Only behavioral change will reduce energy consumption.
Standards and technology don't reduce energy consumption, despite the claims of efficiency zealots. Real energy savings only come through behavioral change.
MATS compliance now, with flexibility for the future.
Conflicting demands for complying with EPA’s MATS rule favor a single control technology to deal with multiple types of power plant emissions.
Virginia brings a new coal-fired plant online.
Reports of coal’s demise are exaggerated. This summer, Dominion cleared the regulatory gauntlet to start up a new coal plant. Whether the example can be replicated might hinge on state incentives—and the forward price of natural gas.
The jurisdictional battle rages on, with FERC and EPA squaring off against the states.
Bruce W. Radford and Michael T. Burr
When Revolutionary War veteran Daniel Shays led an attack on the federal Springfield Armory in January 1787—the spark that ignited the federalist movement—he scarcely could’ve guessed that now, 225 years later, his spiritual descendants would still be fighting that very same battle.
(October 2012) NU names new president and COO at Connecticut Light and Power; Jim Stanley leaves Duke to become NIPSCO CEO; plus executive changes at FirstEnergy, ConEdison, Southwest Power Pool, Duke-Progress Energy, EEI, and others.
Making room on the local grid for small-scale PV.
For the first time, perhaps, the electric utility industry may need to keep track not only of peak load, but also of minimum load, as the Federal Energy Regulatory Commission reviews a proposal by the Solar Energy Industries Association to employ a new definition of minimum load under a new, relaxed threshold test that would govern eligibility for fast-tracking of applications by generation developers to interconnect new, small-scale solar energy projects to the local utility distribution grid.
Understanding consumers’ likelihood of engaging in smart energy behaviors.
Peter Shaw and Gina Pingitore
Different customers have different wants and needs, and customer segmentation strategies can help utilities understand those differences. But what’s the best way to define customer classes? And what strategies will be most successful in reaching those customers and serving them?
Second thoughts on transmission’s golden egg.
The electric utility industry offers up a wealth of ideas on how the Federal Energy Regulatory Commission might reform its policy, adopted under FERC Order 679 in 2006, of granting financial incentives for investments in transmission line projects that ensure reliability or mitigate line congestion so as to reduce the cost of delivered power. Fortnightly’s Bruce W. Radford reports.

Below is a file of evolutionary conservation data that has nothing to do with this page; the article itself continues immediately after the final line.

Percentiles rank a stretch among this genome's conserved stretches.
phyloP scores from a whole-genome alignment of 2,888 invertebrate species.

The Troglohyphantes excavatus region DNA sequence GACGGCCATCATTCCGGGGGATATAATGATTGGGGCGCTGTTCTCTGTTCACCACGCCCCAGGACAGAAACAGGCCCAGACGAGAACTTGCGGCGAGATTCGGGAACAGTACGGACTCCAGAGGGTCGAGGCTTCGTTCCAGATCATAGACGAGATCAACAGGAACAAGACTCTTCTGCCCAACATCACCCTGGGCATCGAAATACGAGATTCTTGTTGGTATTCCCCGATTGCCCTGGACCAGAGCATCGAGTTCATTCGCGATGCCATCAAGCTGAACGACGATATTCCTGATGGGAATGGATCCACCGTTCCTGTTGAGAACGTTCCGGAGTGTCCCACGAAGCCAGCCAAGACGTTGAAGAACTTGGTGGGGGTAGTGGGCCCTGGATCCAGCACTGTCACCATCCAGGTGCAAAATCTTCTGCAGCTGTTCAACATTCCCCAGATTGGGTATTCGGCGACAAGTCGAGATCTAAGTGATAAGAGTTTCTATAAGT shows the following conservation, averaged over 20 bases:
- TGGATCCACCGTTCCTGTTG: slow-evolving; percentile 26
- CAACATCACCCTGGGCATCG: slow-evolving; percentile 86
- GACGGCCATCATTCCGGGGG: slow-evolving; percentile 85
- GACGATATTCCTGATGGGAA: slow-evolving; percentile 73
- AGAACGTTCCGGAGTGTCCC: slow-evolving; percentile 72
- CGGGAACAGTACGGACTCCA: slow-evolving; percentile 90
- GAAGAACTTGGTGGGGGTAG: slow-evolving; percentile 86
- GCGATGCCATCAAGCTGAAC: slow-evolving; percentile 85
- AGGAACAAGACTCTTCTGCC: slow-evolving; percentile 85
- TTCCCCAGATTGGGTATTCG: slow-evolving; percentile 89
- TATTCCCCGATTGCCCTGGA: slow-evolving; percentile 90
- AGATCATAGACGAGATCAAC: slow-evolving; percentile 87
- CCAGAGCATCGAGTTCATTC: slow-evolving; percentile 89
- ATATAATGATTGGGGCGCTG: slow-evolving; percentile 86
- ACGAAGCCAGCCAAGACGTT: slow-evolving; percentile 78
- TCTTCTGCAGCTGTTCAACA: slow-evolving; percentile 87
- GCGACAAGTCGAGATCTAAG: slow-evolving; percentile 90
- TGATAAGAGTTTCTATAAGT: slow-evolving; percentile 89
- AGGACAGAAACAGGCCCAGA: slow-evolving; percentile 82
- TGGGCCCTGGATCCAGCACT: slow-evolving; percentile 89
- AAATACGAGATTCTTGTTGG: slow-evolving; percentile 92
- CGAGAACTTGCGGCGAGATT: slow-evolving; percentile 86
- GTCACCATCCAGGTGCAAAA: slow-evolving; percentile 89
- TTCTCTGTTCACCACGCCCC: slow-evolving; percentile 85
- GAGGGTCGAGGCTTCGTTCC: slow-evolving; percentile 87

Unforeseen consequences of dedicated renewable energy transmission.
Roger H. Bezdek and Robert M. Wendling
Achieving aggressive renewable energy goals will require building thousands of miles of new transmission lines, and these so-called “green-power superhighways” could bring major new sources of low-cost electricity into the market. But will those sources be renewables? Analysts Roger Bezdek and Robert Wendling argue that with new access to distant wholesale markets, coal-fired generation would become more competitive than ever.
EPA, mercury and electric reliability.
The energy industry has known for decades that federal regulators eventually would set rules under the Clean Air Act to govern emissions of mercury and other air toxics from coal-fired power plants. However, with the U.S. Environmental Protection Agency now having issued a final mercury rule, along with guidelines for possible extensions of the compliance deadline, utilities and power plant owners finally have a clear idea what they are up against. And the outlook isn't pretty. The challenge is to retrofit many hundreds of generating plants across the country--and all on the same three-year compliance schedule. Yet two wildcards remain in play: what deference the EPA will give to electric reliability needs, as it "consults" with the Federal Energy Regulatory Commission (FERC) and the North American Electric Reliability Council; and how effective FERC Chairman Jon Wellinghoff will be as Republican leadership in Congress works to derail the new rules.